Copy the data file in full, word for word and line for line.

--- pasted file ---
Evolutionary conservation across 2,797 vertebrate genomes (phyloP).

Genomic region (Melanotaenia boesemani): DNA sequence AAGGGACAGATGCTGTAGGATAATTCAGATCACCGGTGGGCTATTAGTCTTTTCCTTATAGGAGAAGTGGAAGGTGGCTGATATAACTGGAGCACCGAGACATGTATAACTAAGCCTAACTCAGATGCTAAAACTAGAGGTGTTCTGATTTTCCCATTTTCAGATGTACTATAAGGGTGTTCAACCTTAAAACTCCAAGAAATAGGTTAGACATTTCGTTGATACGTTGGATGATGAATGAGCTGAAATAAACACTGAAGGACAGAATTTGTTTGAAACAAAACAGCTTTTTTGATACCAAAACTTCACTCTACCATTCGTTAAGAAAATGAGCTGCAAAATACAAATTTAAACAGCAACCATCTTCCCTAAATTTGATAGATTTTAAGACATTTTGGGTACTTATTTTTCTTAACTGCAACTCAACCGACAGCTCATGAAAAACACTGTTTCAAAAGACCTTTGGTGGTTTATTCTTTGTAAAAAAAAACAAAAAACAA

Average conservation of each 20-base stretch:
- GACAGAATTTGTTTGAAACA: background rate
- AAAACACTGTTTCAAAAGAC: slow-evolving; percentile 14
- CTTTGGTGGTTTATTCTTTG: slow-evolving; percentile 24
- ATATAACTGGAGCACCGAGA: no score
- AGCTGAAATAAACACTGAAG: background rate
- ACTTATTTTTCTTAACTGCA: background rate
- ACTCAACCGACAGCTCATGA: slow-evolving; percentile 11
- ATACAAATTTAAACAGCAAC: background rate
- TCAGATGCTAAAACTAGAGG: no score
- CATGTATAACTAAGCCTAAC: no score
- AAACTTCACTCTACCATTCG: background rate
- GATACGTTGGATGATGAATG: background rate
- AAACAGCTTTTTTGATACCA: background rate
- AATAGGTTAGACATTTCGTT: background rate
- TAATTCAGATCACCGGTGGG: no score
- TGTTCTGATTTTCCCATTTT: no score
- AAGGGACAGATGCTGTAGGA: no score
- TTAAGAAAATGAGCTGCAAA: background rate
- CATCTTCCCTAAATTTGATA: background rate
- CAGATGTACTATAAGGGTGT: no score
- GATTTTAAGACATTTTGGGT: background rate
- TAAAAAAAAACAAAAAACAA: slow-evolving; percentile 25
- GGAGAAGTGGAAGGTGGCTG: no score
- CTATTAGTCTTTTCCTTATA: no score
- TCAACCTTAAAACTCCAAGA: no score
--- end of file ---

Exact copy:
Evolutionary conservation across 2,797 vertebrate genomes (phyloP).

Genomic region (Melanotaenia boesemani): DNA sequence AAGGGACAGATGCTGTAGGATAATTCAGATCACCGGTGGGCTATTAGTCTTTTCCTTATAGGAGAAGTGGAAGGTGGCTGATATAACTGGAGCACCGAGACATGTATAACTAAGCCTAACTCAGATGCTAAAACTAGAGGTGTTCTGATTTTCCCATTTTCAGATGTACTATAAGGGTGTTCAACCTTAAAACTCCAAGAAATAGGTTAGACATTTCGTTGATACGTTGGATGATGAATGAGCTGAAATAAACACTGAAGGACAGAATTTGTTTGAAACAAAACAGCTTTTTTGATACCAAAACTTCACTCTACCATTCGTTAAGAAAATGAGCTGCAAAATACAAATTTAAACAGCAACCATCTTCCCTAAATTTGATAGATTTTAAGACATTTTGGGTACTTATTTTTCTTAACTGCAACTCAACCGACAGCTCATGAAAAACACTGTTTCAAAAGACCTTTGGTGGTTTATTCTTTGTAAAAAAAAACAAAAAACAA

Average conservation of each 20-base stretch:
- GACAGAATTTGTTTGAAACA: background rate
- AAAACACTGTTTCAAAAGAC: slow-evolving; percentile 14
- CTTTGGTGGTTTATTCTTTG: slow-evolving; percentile 24
- ATATAACTGGAGCACCGAGA: no score
- AGCTGAAATAAACACTGAAG: background rate
- ACTTATTTTTCTTAACTGCA: background rate
- ACTCAACCGACAGCTCATGA: slow-evolving; percentile 11
- ATACAAATTTAAACAGCAAC: background rate
- TCAGATGCTAAAACTAGAGG: no score
- CATGTATAACTAAGCCTAAC: no score
- AAACTTCACTCTACCATTCG: background rate
- GATACGTTGGATGATGAATG: background rate
- AAACAGCTTTTTTGATACCA: background rate
- AATAGGTTAGACATTTCGTT: background rate
- TAATTCAGATCACCGGTGGG: no score
- TGTTCTGATTTTCCCATTTT: no score
- AAGGGACAGATGCTGTAGGA: no score
- TTAAGAAAATGAGCTGCAAA: background rate
- CATCTTCCCTAAATTTGATA: background rate
- CAGATGTACTATAAGGGTGT: no score
- GATTTTAAGACATTTTGGGT: background rate
- TAAAAAAAAACAAAAAACAA: slow-evolving; percentile 25
- GGAGAAGTGGAAGGTGGCTG: no score
- CTATTAGTCTTTTCCTTATA: no score
- TCAACCTTAAAACTCCAAGA: no score